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Issue Two Posters Now Available

In anticipation of Issue Two being only weeks away from arrival, we added Issue Two cover posters to our offerings. This detail shot of the banister-back chair featured in in this upcoming issue is important in my mind because it shows up close the tolerances found in period work. It’s a fascinating juncture between the turned elements, split banisters, and planed lower back rail. This photo was shot before I finished this piece and so it highlights the irregularities and textures inherent in the handcraft process. These posters are same size and cost as last time ($15) and are definitely a “while supplies last” kind of thing. (We still have some the half-off Issue One posters left if you want one of...

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Issue Two at the Printer

  I can now say with tremendous relief that Issue Two is officially in the hands of the printer. The past few weeks I’ve been slaving at the computer screen making sure every detail was exactly how we wanted it to be. There was (as always) a lot of back and forth with the contributors and interviewees. Although this slows the process down, we feel strongly that we don’t want to move forward on publishing something without the blessing of everyone involved. I am so delighted with how this issue has turned out. Although Mike and I have been riding the Issue One excitement for a year now, our enthusiasm for this second issue has dominated our attention. If you...

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Lost in Translation

One of the most exciting aspects of working with old handmade objects is deciphering the stories told by tool marks. An undercut here, some traversing there - these can give great insight into the thought process of the craftsman who first handled these pieces of wood centuries ago. But the language written by old bits of tool steel can be mysterious and inexact - our familiar rules of grammar don't apply.  How do you ask, "Did you use a template?" in Old Dovetail? Or, "What's with that drawer bottom?" in Rough Hatchet? It can be a great exercise in forensics trying to solve these very, very cold cases. Occasionally, a piece will contain a much clearer form of communication from...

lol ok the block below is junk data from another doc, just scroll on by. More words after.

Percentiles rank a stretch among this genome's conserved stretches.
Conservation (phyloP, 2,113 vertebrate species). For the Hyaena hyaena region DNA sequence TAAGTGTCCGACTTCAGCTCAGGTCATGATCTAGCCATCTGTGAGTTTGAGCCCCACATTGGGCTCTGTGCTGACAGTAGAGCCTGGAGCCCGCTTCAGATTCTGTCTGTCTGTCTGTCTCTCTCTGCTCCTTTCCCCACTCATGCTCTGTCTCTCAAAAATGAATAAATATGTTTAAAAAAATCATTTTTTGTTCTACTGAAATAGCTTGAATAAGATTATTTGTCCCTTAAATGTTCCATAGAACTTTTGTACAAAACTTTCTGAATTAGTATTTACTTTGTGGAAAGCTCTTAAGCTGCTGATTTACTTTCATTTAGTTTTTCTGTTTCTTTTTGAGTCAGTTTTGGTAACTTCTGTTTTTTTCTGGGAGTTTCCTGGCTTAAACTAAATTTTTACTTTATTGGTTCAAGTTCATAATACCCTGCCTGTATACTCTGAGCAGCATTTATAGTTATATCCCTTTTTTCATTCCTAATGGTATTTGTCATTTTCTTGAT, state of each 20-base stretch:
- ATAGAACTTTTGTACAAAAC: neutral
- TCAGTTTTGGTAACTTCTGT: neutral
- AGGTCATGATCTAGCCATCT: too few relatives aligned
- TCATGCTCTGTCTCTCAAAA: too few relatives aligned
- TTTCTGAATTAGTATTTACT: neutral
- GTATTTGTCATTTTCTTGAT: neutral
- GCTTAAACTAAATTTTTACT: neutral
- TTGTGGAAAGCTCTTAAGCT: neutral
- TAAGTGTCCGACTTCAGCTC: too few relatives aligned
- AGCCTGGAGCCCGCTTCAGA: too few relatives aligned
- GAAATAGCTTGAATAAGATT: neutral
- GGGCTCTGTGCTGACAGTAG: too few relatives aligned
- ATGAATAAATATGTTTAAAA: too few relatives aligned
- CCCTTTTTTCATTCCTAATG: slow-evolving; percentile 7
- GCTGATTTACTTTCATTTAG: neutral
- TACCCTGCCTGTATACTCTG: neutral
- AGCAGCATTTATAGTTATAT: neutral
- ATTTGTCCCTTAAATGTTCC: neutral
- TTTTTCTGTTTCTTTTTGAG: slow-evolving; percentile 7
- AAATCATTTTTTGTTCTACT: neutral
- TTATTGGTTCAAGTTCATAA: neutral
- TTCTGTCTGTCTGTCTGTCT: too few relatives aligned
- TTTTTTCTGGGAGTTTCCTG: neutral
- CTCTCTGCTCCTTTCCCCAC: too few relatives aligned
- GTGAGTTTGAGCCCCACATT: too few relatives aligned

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Gift Cards Now Available

  Because we’ve had several requests for gift cards over the past year, it has been on my list to do for a while. Well, good news: I’ve finally got that launched tonight.   Have you come up short on gift ideas for your furniture-nerd loved ones? Besides pre-ordering Issue Two, you could consider a gift card to the Mortise & Tenon store. If they already have the magazine, they can pick up one of our DVDs, a t-shirt, stickers, a poster, etc. Or if you’ve been asked you what you’d like, tell them you want a gift card here. We’ve got a good selection of goodies for you.   Gift cards are available here: http://mortise-tenon-magazine.myshopify.com/collections/gift-card/products/gift-card  

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A Minimally Invasive Strategy for Removal of Decorative Wrapping